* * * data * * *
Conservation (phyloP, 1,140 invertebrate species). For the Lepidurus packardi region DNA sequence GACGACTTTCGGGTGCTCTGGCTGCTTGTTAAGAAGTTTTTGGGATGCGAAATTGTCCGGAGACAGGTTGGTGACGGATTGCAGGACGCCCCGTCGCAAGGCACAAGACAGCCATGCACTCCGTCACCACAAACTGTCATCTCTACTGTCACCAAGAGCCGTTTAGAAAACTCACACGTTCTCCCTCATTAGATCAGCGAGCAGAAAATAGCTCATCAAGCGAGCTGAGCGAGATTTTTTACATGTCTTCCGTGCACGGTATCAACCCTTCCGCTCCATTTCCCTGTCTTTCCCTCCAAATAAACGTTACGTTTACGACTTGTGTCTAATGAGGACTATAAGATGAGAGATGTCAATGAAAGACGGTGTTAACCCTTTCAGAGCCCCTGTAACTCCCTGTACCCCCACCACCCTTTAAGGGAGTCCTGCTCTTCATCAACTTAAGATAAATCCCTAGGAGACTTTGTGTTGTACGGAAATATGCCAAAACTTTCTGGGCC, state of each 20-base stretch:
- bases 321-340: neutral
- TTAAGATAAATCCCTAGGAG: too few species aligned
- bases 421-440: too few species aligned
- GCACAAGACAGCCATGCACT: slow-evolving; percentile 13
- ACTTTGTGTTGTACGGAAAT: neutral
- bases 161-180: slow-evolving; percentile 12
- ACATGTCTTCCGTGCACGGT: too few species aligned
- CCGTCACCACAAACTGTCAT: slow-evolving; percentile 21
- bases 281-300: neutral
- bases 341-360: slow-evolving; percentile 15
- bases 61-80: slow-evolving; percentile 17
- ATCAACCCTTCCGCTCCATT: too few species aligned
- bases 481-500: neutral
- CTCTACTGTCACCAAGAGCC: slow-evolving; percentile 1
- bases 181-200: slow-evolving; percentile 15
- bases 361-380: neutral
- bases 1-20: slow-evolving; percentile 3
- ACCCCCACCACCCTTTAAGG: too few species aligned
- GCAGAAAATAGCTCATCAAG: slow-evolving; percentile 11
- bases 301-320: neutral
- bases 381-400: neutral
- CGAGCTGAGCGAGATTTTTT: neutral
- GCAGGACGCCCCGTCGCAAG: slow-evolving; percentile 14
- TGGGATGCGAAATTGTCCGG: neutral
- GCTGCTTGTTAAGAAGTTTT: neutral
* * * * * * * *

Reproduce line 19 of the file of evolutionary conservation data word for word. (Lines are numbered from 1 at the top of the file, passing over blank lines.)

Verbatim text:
- ACCCCCACCACCCTTTAAGG: too few species aligned